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California McDonald’s franchisee says he's focused on ‘survival’ after new $20 minimum wage law

California McDonald’s franchisee says he's focused on ‘survival’ after new $20 minimum wage law
California McDonald’s franchisee says he's focused on ‘survival’ after new $20 minimum wage law

It's now been a few weeks since California increased the minimum wage for fast-food workers to $20 an hour. The new law, which applies to restaurants part of a chain of at least 60 establishments nationwide, is meant to make life in the famously expensive state more affordable for roughly half a million workers.

For McDonald’s franchise owner Scott Rodrick, however, this adjustment has proven difficult.

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Rodrick, who owns 18 McDonald's locations in California, shared his complaints about the new minimum wage during a recent interview with Fox Business.

“The last 12 days since this unprecedented law impacted franchisees in California has literally been a whirlwind, frankly it feels like an eternity,” he said.

In response to the higher minimum wage, some restaurant owners and companies have reportedly raised their menu prices. However, Rodrick cautions that there is a limit to how much customers are willing to pay when dining out.

“I realized that my customers’ appetite for higher prices is not unlimited. So when I take price to relieve margin pressure, it has to be done thoughtfully with a plan. Charging $10 for an Egg McMuffin or $20 for a Big Mac, for me, is a nonstarter,” he explained.

Fast food affordability

While Rodrick is cautious about raising menu prices at his restaurants, many have already observed surging fast food prices across America, even before the minimum wage increase took effect.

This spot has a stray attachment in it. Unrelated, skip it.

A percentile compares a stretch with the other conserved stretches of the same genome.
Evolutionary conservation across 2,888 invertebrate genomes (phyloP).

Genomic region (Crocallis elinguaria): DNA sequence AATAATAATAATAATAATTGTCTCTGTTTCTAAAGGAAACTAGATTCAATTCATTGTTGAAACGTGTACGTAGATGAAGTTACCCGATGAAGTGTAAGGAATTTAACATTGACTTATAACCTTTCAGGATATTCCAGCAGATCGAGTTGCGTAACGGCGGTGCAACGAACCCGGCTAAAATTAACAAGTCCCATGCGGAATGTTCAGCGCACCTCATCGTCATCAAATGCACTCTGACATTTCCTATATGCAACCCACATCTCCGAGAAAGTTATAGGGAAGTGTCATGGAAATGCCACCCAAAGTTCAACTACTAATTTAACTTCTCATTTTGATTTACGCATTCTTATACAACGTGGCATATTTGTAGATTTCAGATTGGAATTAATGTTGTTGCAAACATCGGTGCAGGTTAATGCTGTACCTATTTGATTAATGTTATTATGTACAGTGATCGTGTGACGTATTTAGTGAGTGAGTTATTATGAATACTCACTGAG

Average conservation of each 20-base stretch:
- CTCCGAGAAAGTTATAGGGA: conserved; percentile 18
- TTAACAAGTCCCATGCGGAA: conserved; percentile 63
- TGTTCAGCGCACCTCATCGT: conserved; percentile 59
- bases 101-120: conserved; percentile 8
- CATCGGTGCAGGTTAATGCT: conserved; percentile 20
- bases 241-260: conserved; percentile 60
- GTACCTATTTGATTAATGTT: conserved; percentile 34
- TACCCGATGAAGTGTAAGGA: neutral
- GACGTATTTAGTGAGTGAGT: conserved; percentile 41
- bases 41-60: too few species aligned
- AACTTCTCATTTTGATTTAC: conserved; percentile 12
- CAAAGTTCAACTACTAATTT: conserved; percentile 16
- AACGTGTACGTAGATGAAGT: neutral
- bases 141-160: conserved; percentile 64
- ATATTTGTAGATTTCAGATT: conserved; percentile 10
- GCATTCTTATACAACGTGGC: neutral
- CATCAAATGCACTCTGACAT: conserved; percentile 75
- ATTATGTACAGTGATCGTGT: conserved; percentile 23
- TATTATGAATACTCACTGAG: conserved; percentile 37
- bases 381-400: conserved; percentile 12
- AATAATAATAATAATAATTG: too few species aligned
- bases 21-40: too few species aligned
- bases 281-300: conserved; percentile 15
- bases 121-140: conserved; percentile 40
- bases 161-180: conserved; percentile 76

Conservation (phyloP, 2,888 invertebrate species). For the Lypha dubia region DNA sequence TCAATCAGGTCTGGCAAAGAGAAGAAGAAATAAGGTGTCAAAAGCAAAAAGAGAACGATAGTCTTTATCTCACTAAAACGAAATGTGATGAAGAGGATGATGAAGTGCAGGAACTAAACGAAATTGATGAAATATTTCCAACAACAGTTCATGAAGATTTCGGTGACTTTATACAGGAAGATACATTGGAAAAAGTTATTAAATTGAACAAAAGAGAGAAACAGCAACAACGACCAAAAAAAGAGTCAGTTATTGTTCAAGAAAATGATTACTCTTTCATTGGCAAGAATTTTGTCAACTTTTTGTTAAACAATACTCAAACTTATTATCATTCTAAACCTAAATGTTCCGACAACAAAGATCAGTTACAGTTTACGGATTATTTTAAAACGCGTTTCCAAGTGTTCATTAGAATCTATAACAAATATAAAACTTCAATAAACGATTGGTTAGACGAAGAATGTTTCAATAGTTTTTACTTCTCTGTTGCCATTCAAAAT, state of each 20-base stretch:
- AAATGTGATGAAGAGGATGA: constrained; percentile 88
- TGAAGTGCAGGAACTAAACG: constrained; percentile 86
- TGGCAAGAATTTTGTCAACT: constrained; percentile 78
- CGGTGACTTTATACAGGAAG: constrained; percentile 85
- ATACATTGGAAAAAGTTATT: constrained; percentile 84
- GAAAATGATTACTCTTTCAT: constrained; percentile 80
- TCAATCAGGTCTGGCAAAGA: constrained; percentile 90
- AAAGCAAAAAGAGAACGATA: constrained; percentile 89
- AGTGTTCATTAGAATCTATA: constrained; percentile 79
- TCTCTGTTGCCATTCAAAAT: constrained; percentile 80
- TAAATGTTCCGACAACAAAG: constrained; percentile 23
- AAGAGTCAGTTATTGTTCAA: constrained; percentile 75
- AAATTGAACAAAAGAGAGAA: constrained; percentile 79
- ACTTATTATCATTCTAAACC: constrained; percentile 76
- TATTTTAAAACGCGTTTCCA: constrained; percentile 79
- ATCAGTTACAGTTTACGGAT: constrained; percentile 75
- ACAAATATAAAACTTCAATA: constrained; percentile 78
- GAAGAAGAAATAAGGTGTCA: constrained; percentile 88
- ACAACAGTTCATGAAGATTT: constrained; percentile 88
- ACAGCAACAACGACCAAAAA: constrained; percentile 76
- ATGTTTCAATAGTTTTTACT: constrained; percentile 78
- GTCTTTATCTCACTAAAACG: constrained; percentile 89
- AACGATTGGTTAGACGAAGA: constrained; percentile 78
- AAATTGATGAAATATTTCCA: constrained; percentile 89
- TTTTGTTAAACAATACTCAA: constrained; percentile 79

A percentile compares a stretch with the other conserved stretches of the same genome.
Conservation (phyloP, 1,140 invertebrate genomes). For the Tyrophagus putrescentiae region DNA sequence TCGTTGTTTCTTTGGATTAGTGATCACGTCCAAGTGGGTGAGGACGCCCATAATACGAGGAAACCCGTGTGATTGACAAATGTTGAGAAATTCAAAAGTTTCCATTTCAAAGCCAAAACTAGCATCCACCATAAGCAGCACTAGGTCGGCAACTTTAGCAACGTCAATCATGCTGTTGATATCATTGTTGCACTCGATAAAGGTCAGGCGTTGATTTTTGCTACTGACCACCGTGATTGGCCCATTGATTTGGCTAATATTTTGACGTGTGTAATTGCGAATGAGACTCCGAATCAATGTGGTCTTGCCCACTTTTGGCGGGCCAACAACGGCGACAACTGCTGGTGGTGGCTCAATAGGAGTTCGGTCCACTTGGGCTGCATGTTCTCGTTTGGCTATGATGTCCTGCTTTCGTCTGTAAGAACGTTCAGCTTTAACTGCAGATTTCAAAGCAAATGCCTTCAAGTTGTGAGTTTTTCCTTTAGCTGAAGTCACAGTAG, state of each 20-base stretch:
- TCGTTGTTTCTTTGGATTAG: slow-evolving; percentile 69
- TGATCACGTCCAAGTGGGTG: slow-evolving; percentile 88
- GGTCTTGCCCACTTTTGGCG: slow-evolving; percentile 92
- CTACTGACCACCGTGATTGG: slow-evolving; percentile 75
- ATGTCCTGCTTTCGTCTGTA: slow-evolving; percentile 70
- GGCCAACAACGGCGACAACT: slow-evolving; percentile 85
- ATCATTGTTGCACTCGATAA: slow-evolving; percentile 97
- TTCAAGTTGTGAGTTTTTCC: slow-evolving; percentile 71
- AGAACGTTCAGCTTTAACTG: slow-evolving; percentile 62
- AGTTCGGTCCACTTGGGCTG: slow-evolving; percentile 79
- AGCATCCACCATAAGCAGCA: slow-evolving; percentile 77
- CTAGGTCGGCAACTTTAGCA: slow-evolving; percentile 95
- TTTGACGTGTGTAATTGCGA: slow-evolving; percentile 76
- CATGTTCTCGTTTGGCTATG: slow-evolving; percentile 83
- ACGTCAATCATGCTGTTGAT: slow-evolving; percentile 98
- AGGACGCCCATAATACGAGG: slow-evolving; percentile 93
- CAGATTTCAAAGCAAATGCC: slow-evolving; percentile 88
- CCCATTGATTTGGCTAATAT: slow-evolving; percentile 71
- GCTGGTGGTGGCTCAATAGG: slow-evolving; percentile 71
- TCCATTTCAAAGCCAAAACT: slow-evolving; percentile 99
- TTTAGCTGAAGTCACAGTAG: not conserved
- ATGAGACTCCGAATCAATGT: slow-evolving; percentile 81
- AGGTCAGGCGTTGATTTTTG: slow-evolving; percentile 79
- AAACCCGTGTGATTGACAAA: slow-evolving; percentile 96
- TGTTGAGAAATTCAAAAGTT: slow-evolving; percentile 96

Last summer, an X user shared a photo of a McDonald’s menu at a Connecticut rest stop, where a Big Mac meal was listed at $17.59. The user asked, “These McDonald's prices are nuts right?”

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More recently, a TikToker complained about a 40-piece chicken McNuggets and two large fries bundle costing $25.39 plus a sales tax in California.

Fast food chains, traditionally known for being affordable, now face challenges in staying accessible to consumers.

During McDonald’s last earnings conference call, CEO Chris Kempczinski said: “I think what you're going to see as you head into 2024 is probably more attention to what I would describe as affordability.”

The company’s CFO Ian Borden further stated that pricing decisions will be “consumer led,” adding that it’s the franchisees who set prices in their respective restaurants.

Survive or thrive?

Rodrick stated that in order to "relieve this extraordinary, unprecedented impact on the franchise business model in California," he will likely need to consider a combination of strategies, including adjusting prices, evaluating capital expenditures, optimizing labor efficiencies, and seeking to expand his market share.

Business owners are figuring out next steps and many have warned about negative effects the new law will have on workers. For example, a Fosters Freeze outlet in Lemoore shut down on April 1, leaving its workers jobless. The owner said that small businesses "can't survive" under these conditions.

However, economic professors at UC Berkeley and the University of Victoria say the data shows that fast food employment in California and New York did not fall in response to the minimum wage nearly doubling to $15 from the end of 2013 to the beginning of 2022.

"Time and time again, research – and reality – show that raising fast-food workers’ pay in California will only lead to higher living standards for workers and a more equitable economy," they wrote.

When asked if layoffs are necessary at his McDonald's locations, Rodrick said that it would be a last resort.

“There's a lot of discussion on that subject on restaurants closing, restaurants laying people off. Frankly, in my organization, that's the very last thing I'm looking at,” he said. “I have 800 people — 800 human beings that run my restaurants, so that's the last lever that I'm looking at.”

Due to the minimum wage hike in California, some restaurant owners have decided to invest in other states. Rodrick, however, isn’t moving — yet.

“The thought [of leaving] has crossed my mind a few times,” he said. “But right now the focus is survival.”

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This article provides information only and should not be construed as advice. It is provided without warranty of any kind.